Organisational DevelopmentPreparing a Property Portfolio Business Case
Published: August 19, 2013
Read Time: 3 minutes
There are many reasons why a non-profit organisation may be called upon to undertake a review of their current property needs. This also includes a review of how their property needs are going to be met, both now and into the future.
The type of events that might trigger such a review can be many and varied but generally include:
• A major existing lease expiry or lease renewal option
• A significant operating budget problem arising from occupying old or dysfunctional premises
• A new service offering requiring additional staff and/or client interface
• A new / different service offering requiring additional or alternative delivery space requirements
• Funding restrictions / reductions affecting the service offering or program and highlighting the possibility of a property portfolio reorganisation or rationalisation
Whatever the reason for the review it is very important that the organisation takes a client-centric and people resources focus when assessing its property needs.
As these opportunities for review and renewal occur it is important that they are undertaken with the clear objectives of making improvements in service delivery and staff satisfaction as priority outcomes.
A Property Portfolio Review should follow this process:
The different type of property requirement considerations that are identified at the existing property attributes and at the Gap Analysis stages will include, but are not limited to, the following:
Having identified the specific organisational property needs and existing attributes at Stage 1 and how the existing property or properties fall short of those requirements at Stages 2 and 3, the organisation can then start to prepare the Business Case for ‘closing the gap’.
The first step in the Property Portfolio Business Case is to establish your property requirements and review the gap analysis. The next step is to look at a range of solutions for how that gap can be filled. These are often termed ‘option studies’ with a range of options that might be considered, including:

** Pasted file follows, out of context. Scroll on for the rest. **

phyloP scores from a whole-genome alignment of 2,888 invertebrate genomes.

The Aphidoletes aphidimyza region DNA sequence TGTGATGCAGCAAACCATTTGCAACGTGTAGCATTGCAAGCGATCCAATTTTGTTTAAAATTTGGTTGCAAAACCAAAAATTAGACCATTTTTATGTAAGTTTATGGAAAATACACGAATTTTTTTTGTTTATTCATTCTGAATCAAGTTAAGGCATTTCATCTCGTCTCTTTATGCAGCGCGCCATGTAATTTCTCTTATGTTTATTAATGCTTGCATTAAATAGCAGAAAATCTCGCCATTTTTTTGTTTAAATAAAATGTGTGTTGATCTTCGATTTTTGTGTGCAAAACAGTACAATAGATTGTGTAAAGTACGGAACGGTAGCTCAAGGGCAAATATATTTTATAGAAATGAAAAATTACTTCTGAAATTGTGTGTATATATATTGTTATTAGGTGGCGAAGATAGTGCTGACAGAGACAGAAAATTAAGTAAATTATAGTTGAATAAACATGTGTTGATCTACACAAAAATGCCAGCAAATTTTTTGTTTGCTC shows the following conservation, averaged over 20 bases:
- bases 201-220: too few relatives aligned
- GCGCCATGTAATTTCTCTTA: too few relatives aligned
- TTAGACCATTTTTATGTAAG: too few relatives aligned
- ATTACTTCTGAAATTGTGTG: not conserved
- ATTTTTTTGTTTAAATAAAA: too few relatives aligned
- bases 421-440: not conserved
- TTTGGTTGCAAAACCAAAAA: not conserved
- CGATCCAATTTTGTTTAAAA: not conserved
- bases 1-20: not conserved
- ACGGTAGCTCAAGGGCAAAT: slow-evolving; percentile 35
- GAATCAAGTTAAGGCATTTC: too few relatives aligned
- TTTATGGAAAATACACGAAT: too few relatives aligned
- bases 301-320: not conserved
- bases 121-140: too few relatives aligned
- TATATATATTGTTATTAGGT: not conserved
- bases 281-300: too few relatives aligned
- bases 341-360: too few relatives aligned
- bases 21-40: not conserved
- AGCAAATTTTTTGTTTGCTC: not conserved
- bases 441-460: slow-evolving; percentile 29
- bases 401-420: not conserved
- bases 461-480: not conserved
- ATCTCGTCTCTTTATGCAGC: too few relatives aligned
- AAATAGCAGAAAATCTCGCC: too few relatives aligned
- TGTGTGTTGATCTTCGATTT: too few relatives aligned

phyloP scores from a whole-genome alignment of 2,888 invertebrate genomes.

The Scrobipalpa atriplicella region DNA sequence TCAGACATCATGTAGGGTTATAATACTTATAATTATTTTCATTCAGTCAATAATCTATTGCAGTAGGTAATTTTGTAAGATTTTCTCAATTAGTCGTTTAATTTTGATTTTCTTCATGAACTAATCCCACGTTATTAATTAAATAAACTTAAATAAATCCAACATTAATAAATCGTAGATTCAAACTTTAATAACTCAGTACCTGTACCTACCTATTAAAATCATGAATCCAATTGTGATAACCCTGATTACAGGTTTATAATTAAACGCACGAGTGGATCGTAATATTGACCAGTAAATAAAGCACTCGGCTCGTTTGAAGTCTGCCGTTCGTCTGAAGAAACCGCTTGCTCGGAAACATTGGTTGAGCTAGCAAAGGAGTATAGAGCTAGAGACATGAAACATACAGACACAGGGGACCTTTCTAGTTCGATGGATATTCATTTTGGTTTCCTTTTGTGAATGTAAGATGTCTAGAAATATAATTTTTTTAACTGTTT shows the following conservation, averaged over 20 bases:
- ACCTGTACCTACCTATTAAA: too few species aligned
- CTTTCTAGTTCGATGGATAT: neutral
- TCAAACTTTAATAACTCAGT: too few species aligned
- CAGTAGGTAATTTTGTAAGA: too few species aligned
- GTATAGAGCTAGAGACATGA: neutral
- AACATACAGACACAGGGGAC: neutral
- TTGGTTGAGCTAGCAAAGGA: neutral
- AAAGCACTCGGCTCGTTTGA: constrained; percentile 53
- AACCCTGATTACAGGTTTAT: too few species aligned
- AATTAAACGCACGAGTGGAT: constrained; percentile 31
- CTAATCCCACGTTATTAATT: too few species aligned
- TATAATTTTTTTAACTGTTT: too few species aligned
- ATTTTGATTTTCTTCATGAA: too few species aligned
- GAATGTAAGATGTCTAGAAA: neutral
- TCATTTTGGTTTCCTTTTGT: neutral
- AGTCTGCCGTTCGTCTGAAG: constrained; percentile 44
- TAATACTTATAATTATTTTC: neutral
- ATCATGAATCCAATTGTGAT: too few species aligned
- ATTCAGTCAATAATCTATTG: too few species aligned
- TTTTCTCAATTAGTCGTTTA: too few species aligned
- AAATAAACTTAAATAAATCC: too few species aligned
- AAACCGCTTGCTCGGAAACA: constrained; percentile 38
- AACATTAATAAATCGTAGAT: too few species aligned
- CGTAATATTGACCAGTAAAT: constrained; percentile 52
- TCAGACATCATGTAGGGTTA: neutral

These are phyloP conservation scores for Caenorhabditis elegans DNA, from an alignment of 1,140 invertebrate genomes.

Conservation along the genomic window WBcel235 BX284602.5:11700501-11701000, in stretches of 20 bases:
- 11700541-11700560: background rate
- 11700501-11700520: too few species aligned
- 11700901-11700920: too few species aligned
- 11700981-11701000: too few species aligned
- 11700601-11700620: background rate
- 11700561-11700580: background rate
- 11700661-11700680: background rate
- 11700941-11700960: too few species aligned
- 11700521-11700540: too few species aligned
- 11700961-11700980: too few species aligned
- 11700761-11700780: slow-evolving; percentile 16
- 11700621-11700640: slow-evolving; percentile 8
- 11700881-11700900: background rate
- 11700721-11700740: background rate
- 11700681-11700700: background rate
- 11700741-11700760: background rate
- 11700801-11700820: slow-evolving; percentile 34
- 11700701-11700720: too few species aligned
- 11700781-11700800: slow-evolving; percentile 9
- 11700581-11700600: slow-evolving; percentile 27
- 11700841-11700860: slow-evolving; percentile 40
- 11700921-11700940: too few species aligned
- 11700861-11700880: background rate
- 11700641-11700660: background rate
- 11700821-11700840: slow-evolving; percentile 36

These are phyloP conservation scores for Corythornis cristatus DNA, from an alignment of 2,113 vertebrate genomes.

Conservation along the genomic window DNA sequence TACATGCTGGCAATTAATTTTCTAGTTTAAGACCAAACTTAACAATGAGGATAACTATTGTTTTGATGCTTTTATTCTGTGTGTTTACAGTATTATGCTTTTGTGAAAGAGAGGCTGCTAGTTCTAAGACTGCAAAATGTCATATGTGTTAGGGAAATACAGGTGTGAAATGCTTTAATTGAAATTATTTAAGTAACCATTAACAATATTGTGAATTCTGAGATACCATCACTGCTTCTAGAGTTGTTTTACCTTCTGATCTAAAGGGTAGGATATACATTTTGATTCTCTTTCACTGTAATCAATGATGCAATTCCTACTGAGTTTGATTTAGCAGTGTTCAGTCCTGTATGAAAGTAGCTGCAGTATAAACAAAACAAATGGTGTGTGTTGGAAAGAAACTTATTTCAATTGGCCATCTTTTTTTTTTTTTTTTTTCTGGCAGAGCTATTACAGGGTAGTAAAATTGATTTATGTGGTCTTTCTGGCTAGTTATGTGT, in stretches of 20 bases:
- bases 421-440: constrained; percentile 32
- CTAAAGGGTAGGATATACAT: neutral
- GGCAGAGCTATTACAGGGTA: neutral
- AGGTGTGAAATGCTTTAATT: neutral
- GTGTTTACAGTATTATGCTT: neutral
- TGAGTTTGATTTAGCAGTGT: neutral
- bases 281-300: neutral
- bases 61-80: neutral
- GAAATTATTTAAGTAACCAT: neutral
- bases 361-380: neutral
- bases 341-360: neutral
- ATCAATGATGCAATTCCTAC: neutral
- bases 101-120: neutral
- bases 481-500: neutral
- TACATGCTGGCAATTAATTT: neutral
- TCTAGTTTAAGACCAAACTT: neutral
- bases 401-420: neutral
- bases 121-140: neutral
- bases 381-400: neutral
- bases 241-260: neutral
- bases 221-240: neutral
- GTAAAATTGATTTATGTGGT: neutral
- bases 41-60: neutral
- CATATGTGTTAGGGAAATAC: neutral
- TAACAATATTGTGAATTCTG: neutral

The organisation managing the building of a new facility
Someone else undertaking the building of a new facility with the organisation either buying or leasing it
Leasing or buying an existing vacant building
Modifying a building the organisation already owns or leases
Clearing a site the organisation owns and building something new
Buying a new site and building something new
Selling an asset the organisation no longer requires or can vacate (either to raise capital funding for any of the above or simply to raise funds for long term financial security)
Whilst just one or a combination of two or more of the options noted above may eventually be adopted, they should all be tested as options to find the most cost effective solution in the longer term.
Russell Martoo is the Managing Director of RCP, one of Australia’s largest independent project management consultancies serving the construction and development industries. He is a member of the Australian Institute of Project Management, Australian Institute of Management and a Fellow of the Australian Institute of Building. Following an early career with the Queensland Government Russell joined RCP in 1983 and became managing director in 1987. He has since delivered many developments for clients across a wide range of industries including commercial, retail, residential, health & aged care, public buildings, education, tourism & leisure, industrial, infrastructure and urban renewal projects.
Found this article useful or informative?
Join 5,000+ not-for-profit & for-purpose directors receiving the latest insights on governance and leadership.
Receive a free e-book on improving your board decisions when you subscribe.